If the program and BIOS have pre defined memory boundries how is it going to use the extra memory unless it is dynamically addressed?

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Post by coulomb » Thu, 15 Jul 2010, 20:36

EV2Go wrote: What is the purpose of 4x the memory and still have the same start and end addresses?

Sorry, I keep using the word "memory" where I mean "RAM". The '247 has 4x the ram, but the same amount of flash (32 kB + 256 bytes in two separate blocks; the latter is intended for calibration data and/or a bootstrap loader). This programmer software won't write to RAM, only flash; hence the two processors are the same as far as it is concerned.
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Post by EV2Go » Thu, 15 Jul 2010, 23:26

No I think you used it in the right context, as memory and RAM are pretty much interchangable (from a general description perspective anyway), it only when the memory isn't availble for Random Access (read only) that it stops being RAM. When the code is Read Only and changable by flashing then it's ROM or commonly known as flash memory.

Wouldn't you need some form of memory manager or OS to access the general memory area?
The flash memory in the BIOS already has some hard coded basic code to know what the programmer software is talking about.
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Post by coulomb » Fri, 16 Jul 2010, 03:07

EV2Go wrote: Wouldn't you need some form of memory manager or OS to access the general memory area?

No, these microcontrollers are very simple. The RAM is at a fixed address, 0x0200 for the small ones like we use, 0x1100 for the larger ones as used in Driver Controls. So what we'd think of as virtual addresses in a PC are the same as physical addresses in these devices.

There are some larger models that address more than 64 kB of memory, but they solve that problem by making the processor registers larger; 32 bits I believe, with about 20 bits brought through for memory address lines. I'm not sure of the details.

The two flash areas are also at fixed addresses. The main flash always "grows downwards" so that it ends at 0xFFFF, since the interrupt vectors are hard coded at there. The info-flash is 1000-10ff, for historical reasons I guess. The first 4 kB (0-0xFFF) is reserved for various registers. They are generous with that space, since there are many models with many different capabilities, and they try to always have the same peripheral appear at the same address, so you have to make minimal changes to code to take advantage of a new model.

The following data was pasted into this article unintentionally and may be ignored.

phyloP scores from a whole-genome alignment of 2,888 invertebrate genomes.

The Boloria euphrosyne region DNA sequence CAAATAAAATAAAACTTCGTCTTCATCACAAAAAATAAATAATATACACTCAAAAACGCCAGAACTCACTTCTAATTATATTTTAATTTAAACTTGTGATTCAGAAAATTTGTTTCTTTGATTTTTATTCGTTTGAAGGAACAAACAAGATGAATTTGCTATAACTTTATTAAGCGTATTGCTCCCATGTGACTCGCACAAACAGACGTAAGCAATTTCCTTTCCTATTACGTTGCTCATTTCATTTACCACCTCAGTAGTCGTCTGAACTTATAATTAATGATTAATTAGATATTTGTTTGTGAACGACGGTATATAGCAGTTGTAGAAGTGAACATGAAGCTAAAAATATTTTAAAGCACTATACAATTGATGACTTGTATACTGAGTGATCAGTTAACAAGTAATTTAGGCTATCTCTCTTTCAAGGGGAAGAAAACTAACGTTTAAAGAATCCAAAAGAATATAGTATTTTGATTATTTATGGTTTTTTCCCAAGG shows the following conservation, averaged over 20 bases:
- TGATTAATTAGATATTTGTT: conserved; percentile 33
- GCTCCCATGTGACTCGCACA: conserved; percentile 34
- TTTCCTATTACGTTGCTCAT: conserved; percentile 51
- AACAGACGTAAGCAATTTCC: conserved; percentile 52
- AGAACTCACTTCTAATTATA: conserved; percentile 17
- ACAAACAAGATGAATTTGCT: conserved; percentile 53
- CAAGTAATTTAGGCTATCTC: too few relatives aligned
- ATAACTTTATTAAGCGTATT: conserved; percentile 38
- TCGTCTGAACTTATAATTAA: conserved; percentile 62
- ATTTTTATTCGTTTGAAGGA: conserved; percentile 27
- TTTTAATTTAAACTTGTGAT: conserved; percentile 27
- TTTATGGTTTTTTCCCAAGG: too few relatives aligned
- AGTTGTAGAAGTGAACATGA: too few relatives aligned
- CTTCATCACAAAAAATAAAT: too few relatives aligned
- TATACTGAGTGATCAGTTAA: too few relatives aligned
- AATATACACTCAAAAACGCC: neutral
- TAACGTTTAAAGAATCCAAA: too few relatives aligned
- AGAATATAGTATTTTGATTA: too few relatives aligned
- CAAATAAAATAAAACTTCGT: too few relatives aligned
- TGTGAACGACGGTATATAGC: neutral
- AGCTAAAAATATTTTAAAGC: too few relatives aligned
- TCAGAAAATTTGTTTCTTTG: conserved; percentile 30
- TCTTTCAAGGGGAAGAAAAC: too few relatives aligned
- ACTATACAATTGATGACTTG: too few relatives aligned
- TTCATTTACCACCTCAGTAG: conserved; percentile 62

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Post by coulomb » Fri, 16 Jul 2010, 23:43

Here is the current battery layout diagram. Warning: wide (1505 pixel) images. You may need the scrollbar at the bottom of the post (scrolls the whole post, including text).

Image
Image

Hopefully we'll update the model with motor/gearbox/diff/controller some day. We'll no doubt need to tweak things here and there (in the car and in the model to reflect the car better).
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Post by coulomb » Sun, 18 Jul 2010, 05:39

I have now updated the Driver Controls software to send and receive packets to the charger's CAN box, as well as a few minor changes to how the LEDs work. I can see the charger's packets in the Driver Controls RAM; it looks exactly the same as the RS232 version, as expected, complete with the comms error flag set.

I'm pretty sure I'm sending the right CAN packets to the charger, but it makes no sign that it has received them. I can finally see pulses on pin 6 of the charger connector, but only if I use a pullup resistor to 5V or 12 V. It is the opposite polarity to what you'd expect of RS232: normally high. This lack of signal without a pullup resistor has to indicate a problem, and it's looking like the problem is in the charger.

I'll check soon, but I believe that the reason I never saw anything on pin 6 before is because I wasn't sending packets with the right CAN ids. I assume that the charger CAN box has a CAN controller chip similar to the one used by Driver Controls, which means it will only communicate with its host (here the charger over the serial link) if there is a packet that meets its receiver filter requirements; in other words, it won't talk unless it sees a packet that it is interested in. It seems to be programmed to look for packets like the ones the Elithium BMS sends, which have an ID of 1806E5F4, and indeed this number is written prominently on the CAN box. So I think I've found at least the right ID.

The next job is to try and read the serial data now on pin 6, and see if I can get some clues from that.
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Post by AMPrentice » Tue, 20 Jul 2010, 16:45

Looking awesome